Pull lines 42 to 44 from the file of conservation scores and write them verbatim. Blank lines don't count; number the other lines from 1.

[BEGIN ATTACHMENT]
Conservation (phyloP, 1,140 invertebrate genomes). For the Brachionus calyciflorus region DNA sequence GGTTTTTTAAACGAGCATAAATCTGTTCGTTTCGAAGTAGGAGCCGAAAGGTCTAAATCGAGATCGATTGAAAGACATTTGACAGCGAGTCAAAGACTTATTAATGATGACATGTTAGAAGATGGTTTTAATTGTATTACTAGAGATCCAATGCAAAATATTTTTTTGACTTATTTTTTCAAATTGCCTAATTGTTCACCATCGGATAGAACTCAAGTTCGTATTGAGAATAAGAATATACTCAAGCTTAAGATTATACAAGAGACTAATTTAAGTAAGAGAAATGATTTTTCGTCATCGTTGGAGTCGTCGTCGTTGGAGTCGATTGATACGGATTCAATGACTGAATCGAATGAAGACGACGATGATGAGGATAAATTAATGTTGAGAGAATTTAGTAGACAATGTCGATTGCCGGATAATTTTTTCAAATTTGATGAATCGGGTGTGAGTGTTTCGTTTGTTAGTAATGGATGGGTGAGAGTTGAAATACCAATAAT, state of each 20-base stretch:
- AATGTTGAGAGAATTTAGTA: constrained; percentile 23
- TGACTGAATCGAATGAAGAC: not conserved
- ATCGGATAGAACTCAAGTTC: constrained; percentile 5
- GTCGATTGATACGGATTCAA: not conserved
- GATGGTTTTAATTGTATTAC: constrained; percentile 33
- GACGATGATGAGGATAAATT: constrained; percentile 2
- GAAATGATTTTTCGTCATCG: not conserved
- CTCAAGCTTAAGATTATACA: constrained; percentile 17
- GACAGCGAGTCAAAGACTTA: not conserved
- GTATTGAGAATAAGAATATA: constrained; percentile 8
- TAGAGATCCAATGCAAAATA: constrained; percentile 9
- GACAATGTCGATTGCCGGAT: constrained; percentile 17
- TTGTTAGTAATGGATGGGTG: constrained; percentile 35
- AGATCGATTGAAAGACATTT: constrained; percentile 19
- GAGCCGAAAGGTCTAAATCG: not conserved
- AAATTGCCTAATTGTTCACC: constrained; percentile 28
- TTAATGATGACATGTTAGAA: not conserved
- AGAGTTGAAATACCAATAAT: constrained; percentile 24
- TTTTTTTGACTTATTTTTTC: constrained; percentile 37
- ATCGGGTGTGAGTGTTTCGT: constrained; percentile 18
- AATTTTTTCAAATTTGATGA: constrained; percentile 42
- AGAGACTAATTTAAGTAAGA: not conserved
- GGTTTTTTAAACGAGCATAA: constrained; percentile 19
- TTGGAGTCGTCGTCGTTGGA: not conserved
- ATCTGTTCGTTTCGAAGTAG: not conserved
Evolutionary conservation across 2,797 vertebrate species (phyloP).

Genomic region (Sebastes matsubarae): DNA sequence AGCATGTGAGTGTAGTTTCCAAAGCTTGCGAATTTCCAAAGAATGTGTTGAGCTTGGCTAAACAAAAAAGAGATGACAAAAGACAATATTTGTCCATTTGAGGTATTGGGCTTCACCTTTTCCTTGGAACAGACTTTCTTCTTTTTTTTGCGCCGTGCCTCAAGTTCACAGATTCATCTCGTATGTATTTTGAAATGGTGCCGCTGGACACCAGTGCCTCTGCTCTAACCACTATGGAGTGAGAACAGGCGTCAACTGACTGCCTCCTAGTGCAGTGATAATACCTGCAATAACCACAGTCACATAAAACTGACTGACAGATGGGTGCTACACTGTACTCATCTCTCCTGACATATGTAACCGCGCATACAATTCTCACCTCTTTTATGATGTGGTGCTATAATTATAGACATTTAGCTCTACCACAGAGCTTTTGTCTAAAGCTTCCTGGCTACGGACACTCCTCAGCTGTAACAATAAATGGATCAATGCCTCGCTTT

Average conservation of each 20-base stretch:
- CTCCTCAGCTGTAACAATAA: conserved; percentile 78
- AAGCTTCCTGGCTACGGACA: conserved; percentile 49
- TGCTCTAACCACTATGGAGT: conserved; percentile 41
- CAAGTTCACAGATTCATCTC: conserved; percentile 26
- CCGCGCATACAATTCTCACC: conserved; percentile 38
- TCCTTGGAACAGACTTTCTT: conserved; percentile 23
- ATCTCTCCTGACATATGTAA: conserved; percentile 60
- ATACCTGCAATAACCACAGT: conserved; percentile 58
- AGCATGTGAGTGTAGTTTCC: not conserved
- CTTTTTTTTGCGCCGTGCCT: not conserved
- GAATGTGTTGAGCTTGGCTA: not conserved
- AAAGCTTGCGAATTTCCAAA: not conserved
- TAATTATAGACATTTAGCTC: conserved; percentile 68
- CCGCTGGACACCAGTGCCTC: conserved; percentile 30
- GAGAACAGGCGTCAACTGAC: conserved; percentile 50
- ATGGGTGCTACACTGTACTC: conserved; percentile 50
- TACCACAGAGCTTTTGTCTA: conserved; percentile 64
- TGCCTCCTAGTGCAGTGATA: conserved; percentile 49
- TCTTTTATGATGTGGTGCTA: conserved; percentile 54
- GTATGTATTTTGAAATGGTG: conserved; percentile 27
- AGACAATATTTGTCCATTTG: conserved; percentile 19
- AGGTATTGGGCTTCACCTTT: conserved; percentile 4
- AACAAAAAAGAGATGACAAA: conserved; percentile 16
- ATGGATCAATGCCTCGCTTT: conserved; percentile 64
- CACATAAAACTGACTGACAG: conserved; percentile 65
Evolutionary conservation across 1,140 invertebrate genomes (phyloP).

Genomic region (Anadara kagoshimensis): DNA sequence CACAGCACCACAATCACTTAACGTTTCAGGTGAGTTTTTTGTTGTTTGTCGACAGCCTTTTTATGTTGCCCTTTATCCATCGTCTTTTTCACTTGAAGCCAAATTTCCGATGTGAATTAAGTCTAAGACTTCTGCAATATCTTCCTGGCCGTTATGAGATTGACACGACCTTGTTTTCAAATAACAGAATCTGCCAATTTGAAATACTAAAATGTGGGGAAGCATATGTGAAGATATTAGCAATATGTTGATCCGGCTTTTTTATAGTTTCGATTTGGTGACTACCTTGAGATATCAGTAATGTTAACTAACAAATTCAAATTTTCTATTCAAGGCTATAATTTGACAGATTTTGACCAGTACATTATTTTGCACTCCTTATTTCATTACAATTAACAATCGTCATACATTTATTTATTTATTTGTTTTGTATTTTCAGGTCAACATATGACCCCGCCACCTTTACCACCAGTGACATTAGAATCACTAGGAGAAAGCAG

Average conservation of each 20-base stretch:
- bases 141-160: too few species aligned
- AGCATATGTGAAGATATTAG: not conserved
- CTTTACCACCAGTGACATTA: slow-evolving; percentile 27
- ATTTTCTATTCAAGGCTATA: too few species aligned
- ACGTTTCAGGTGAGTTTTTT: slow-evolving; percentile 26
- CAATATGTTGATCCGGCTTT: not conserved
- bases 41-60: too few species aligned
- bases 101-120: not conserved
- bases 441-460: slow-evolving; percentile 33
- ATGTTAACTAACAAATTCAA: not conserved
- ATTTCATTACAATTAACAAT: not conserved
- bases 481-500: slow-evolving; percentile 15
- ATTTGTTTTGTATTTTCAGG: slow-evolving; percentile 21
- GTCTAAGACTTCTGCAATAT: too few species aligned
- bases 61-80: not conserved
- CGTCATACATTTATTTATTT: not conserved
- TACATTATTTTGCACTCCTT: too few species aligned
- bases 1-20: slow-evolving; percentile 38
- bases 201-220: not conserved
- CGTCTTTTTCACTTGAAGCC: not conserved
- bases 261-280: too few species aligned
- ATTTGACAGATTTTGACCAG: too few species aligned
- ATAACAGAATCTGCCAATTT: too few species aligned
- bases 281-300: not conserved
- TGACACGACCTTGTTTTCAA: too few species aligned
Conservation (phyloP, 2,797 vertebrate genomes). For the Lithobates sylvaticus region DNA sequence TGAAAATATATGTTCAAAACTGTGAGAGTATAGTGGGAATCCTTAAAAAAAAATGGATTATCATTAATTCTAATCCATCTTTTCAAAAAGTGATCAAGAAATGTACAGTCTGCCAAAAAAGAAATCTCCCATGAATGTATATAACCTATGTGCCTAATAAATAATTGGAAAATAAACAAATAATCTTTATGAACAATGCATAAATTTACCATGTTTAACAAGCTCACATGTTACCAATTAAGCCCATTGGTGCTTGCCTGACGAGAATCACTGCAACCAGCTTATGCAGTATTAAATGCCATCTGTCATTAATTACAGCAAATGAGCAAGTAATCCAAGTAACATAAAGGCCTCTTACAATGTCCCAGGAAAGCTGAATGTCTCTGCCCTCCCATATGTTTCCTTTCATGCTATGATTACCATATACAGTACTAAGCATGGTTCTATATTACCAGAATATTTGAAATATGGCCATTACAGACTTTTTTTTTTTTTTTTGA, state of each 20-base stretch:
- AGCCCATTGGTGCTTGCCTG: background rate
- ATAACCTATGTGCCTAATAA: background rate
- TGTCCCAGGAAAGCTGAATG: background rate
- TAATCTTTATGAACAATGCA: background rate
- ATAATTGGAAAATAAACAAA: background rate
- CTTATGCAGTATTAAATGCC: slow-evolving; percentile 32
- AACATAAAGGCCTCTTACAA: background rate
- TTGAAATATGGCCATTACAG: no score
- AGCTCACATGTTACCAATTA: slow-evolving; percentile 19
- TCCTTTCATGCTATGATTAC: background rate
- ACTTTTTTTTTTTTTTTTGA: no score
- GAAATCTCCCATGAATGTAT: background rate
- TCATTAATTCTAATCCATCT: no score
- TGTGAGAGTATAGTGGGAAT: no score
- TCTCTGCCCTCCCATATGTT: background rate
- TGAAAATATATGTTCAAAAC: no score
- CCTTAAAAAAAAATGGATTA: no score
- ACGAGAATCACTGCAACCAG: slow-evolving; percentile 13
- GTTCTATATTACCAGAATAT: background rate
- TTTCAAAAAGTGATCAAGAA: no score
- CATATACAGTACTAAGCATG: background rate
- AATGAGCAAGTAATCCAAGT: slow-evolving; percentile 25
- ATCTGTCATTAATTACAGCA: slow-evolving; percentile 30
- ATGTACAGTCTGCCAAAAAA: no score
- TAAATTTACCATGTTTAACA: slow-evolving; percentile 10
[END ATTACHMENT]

- TAATTATAGACATTTAGCTC: conserved; percentile 68
- CCGCTGGACACCAGTGCCTC: conserved; percentile 30
- GAGAACAGGCGTCAACTGAC: conserved; percentile 50